About Format.ps1xml

Short description

Beginning in PowerShell 6, the default views for objects are defined in PowerShell source code.

You can create your own Format.ps1xml files to change the display of objects or to define default displays for new object types that you create in PowerShell.

Long description

Beginning in PowerShell 6, the default views are defined in PowerShell source code. The Format.ps1xml files from PowerShell 5.1 and earlier versions don't exist in PowerShell 6 and later versions.

The PowerShell source code defines the default display of objects in the PowerShell console. You can create your own Format.ps1xml files to change the display of objects or to define default displays for new object types that you create in PowerShell.

When PowerShell displays an object, it uses the data in structured formatting files to determine the default display of the object. The data in the formatting files determines whether the object is rendered in a table or in a list, and it determines which properties are displayed by default.

The formatting affects the display only. It doesn't affect which object properties are passed down the pipeline or how they're passed. Format.ps1xml files can't be used to customize the output format for hash tables.

A .ps1xml formatting file can define four different views of each object:

  • Table
  • List
  • Wide
  • Custom

For example, when the output of a Get-ChildItem command is piped to a Format-List command, Format-List uses the list view defined in the source code to determine how to display the file and folder objects as a list.

When a formatting file includes more than one view of an object, PowerShell applies the first view that it finds.

In a custom Format.ps1xml file, a view is defined by a set of XML tags that describe the name of the view, the type of object to which it can be applied, the column headers, and the properties that are displayed in the body of the view. The format in Format.ps1xml files is applied just before the data is presented to the user.

Creating new Format.ps1xml files

To change the display format of an existing object view, or to add views for new objects, create your own Format.ps1xml files, and then add them to your PowerShell session.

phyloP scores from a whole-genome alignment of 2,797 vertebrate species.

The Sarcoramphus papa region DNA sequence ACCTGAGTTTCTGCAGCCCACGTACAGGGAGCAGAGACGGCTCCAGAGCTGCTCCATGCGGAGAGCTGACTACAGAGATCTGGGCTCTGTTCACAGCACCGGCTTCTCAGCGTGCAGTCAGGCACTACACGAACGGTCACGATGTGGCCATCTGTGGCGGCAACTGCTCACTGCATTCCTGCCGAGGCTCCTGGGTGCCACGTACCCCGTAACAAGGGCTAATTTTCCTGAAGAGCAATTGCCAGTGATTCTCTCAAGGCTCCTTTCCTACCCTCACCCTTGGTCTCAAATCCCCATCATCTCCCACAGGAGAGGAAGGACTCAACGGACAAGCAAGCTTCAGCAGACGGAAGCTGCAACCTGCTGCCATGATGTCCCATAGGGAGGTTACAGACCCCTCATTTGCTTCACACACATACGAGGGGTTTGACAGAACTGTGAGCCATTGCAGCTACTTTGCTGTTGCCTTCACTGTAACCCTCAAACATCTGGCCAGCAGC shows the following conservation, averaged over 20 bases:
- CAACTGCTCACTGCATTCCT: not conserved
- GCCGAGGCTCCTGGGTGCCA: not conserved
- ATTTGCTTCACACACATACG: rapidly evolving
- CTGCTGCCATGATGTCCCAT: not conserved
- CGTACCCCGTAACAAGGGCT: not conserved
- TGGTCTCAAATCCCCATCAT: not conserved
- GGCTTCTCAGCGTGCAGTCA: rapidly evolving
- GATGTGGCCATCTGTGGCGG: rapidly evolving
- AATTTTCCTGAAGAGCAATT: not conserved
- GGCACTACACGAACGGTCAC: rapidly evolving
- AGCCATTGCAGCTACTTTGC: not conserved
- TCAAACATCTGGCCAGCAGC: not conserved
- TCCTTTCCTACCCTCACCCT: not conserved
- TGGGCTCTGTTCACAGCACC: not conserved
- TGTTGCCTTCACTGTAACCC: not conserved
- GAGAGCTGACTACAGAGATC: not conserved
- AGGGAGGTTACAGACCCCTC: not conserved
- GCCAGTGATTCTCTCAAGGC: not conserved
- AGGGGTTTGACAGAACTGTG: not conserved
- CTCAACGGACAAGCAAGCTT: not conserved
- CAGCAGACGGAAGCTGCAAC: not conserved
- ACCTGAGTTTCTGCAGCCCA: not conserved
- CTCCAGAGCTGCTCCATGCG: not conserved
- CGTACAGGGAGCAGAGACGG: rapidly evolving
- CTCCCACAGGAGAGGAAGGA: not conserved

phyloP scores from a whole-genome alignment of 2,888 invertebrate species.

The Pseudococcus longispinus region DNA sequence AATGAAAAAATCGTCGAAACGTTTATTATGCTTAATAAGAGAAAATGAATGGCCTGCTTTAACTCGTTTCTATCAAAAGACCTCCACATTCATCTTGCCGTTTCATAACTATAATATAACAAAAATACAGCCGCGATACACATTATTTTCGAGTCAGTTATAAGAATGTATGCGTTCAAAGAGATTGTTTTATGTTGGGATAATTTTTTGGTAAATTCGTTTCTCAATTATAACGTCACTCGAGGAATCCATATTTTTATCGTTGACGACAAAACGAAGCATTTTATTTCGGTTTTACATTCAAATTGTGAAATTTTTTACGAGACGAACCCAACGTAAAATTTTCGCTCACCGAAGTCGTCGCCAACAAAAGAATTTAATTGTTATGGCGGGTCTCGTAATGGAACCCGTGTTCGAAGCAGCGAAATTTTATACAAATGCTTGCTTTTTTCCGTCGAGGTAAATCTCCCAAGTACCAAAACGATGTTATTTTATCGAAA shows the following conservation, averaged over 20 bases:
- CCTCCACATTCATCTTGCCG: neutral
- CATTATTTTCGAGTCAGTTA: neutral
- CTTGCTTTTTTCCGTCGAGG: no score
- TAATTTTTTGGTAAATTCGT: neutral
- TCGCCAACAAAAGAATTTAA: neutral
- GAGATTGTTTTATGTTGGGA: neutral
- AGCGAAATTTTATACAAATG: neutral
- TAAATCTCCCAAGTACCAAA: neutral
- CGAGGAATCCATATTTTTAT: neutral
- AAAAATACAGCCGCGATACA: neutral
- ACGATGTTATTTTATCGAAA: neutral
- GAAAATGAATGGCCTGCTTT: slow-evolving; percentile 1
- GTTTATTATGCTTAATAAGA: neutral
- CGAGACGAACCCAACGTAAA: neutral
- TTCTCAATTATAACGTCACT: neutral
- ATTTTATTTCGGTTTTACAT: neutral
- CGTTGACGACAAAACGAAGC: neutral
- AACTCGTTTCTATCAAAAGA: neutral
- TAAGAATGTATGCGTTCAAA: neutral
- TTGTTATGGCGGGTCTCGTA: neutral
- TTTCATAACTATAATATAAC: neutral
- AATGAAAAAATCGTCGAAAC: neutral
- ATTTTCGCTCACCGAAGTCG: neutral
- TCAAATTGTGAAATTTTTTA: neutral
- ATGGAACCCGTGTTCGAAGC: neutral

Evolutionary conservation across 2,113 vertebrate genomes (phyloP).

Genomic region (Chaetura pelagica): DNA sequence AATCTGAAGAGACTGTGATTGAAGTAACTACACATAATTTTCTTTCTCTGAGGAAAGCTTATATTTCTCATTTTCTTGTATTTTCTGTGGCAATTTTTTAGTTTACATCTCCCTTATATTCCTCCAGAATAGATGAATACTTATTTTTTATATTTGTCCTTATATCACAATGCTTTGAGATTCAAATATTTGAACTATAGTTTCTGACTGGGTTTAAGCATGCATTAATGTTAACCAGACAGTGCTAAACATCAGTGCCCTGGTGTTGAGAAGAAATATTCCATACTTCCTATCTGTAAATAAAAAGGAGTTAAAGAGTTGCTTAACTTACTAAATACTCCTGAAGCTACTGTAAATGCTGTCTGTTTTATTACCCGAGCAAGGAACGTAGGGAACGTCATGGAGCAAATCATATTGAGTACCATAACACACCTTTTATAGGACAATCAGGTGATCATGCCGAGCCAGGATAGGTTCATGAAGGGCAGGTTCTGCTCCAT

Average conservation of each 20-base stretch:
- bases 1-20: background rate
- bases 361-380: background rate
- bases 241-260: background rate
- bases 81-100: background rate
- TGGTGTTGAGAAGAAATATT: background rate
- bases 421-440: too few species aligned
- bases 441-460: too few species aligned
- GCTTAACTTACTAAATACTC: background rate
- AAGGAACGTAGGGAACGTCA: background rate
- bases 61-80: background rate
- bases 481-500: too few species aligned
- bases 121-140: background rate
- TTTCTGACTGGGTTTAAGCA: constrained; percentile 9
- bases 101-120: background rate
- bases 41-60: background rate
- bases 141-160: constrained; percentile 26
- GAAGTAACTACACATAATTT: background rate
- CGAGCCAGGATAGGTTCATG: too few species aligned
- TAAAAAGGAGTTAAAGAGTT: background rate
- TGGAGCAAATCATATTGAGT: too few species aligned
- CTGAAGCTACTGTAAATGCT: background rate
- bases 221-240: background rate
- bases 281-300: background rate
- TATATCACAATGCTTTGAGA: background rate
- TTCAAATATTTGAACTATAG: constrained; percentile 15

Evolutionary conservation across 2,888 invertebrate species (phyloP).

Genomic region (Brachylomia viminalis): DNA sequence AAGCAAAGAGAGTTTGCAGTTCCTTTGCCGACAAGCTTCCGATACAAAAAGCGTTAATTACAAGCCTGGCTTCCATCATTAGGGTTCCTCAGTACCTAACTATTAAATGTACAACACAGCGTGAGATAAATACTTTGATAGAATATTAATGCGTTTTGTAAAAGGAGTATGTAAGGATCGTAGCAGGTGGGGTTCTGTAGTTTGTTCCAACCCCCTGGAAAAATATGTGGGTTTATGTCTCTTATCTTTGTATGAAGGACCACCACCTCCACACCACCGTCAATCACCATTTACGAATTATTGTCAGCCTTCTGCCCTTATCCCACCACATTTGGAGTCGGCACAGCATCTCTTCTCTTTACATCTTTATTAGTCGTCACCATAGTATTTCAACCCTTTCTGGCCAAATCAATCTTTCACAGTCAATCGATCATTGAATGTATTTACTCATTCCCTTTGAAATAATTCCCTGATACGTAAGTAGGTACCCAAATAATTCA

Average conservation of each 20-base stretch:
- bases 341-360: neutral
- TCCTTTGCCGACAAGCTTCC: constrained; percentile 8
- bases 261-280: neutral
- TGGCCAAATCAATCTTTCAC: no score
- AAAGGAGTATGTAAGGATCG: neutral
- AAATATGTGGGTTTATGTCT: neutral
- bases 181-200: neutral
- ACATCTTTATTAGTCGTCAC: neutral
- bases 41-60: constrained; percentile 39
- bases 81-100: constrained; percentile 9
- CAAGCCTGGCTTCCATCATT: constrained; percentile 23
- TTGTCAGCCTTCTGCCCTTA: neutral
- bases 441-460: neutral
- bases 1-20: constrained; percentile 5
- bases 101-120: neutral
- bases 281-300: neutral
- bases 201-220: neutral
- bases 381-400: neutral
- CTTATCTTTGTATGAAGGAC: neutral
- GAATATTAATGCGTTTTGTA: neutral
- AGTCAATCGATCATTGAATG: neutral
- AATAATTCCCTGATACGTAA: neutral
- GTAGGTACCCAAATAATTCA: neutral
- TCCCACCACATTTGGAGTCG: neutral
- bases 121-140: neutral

To create a Format.ps1xml file to define a custom view, use the Get-FormatData and Export-FormatData cmdlets. Use a text editor to edit the file. The file can be saved to any directory that PowerShell can access, such as a subdirectory of $HOME.

To change the formatting of a current view, locate the view in the formatting file, and then use the tags to change the view. To create a view for a new object type, create a new view, or use an existing view as a model. The tags are described in the next section. You can then delete all the other views in the file so that the changes are obvious to anyone examining the file.

After you save the changes, use the Update-FormatData to add the new file to your PowerShell session. If you want your view to take precedence over a view defined in the built-in files, use the PrependPath parameter. Update-FormatData affects only the current session. To make the change to all future sessions, add the Update-FormatData command to your PowerShell profile.

Example: Add calendar data to culture objects

This example shows how to change the formatting of the culture objects System.Globalization.CultureInfo generated by the Get-Culture cmdlet in the current PowerShell session. The commands in the example add the Calendar property to the default table view display of culture objects.

To begin, get the format data from the source code file and create a Format.ps1xml file that contains the current view of the culture objects.